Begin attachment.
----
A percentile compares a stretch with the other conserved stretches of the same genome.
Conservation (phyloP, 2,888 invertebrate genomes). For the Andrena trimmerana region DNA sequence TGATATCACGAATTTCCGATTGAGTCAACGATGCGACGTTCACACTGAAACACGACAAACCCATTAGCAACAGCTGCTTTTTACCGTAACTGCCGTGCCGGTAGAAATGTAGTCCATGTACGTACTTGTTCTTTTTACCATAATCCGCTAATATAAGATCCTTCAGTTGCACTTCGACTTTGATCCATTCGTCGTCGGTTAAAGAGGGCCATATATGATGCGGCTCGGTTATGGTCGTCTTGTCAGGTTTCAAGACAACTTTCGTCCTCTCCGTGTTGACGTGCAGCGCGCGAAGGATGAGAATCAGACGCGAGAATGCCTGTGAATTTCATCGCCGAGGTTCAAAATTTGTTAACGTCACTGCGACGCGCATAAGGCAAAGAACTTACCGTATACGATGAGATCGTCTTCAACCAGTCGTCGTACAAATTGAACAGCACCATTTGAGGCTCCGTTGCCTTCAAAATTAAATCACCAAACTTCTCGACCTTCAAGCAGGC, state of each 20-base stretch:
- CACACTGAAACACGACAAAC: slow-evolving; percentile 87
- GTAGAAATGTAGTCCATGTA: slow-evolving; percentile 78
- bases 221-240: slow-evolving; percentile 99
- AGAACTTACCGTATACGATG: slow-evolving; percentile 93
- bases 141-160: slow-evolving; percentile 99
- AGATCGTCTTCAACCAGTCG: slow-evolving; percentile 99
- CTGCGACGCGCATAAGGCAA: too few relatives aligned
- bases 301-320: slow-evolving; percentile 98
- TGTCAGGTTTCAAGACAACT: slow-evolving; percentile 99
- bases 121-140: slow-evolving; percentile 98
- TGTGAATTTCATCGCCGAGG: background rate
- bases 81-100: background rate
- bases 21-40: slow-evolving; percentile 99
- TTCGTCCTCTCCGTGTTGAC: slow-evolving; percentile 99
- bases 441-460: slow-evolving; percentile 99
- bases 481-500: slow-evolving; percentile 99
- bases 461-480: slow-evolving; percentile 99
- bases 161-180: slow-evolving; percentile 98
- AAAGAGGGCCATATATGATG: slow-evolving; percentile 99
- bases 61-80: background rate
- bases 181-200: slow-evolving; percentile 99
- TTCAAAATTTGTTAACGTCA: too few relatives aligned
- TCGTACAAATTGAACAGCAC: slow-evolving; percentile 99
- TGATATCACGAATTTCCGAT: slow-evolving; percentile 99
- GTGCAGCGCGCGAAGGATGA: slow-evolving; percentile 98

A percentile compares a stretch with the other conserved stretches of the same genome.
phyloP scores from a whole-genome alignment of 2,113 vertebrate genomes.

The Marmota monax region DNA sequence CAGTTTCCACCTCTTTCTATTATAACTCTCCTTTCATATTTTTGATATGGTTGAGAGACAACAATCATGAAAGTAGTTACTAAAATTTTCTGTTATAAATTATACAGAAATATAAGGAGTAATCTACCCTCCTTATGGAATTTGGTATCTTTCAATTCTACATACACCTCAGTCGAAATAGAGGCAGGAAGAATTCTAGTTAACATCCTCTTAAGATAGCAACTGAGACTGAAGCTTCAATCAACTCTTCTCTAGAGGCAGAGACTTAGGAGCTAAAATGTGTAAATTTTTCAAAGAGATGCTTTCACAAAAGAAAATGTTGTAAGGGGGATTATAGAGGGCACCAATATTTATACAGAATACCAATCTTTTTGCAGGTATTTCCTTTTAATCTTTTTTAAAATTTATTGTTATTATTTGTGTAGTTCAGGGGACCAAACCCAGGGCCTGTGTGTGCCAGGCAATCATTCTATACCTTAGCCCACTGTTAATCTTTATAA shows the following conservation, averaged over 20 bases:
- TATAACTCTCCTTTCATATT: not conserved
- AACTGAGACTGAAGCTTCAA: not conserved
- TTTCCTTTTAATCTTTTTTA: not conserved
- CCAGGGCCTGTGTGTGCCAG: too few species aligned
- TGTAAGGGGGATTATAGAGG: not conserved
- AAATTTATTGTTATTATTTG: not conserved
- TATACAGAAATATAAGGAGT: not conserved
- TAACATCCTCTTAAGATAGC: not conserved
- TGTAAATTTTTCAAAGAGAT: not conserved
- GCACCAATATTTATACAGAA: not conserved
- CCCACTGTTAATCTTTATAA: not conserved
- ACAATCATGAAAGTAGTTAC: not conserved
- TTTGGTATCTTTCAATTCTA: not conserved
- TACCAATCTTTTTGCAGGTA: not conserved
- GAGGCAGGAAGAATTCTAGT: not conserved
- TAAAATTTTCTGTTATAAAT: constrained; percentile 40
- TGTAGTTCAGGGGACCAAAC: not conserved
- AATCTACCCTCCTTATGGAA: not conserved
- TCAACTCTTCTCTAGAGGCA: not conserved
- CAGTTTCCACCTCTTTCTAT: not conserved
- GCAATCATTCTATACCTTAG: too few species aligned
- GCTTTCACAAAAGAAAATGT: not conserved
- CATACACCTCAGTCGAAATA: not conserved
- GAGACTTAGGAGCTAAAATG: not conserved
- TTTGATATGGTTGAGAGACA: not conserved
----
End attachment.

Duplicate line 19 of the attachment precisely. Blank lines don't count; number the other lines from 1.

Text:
- bases 461-480: slow-evolving; percentile 99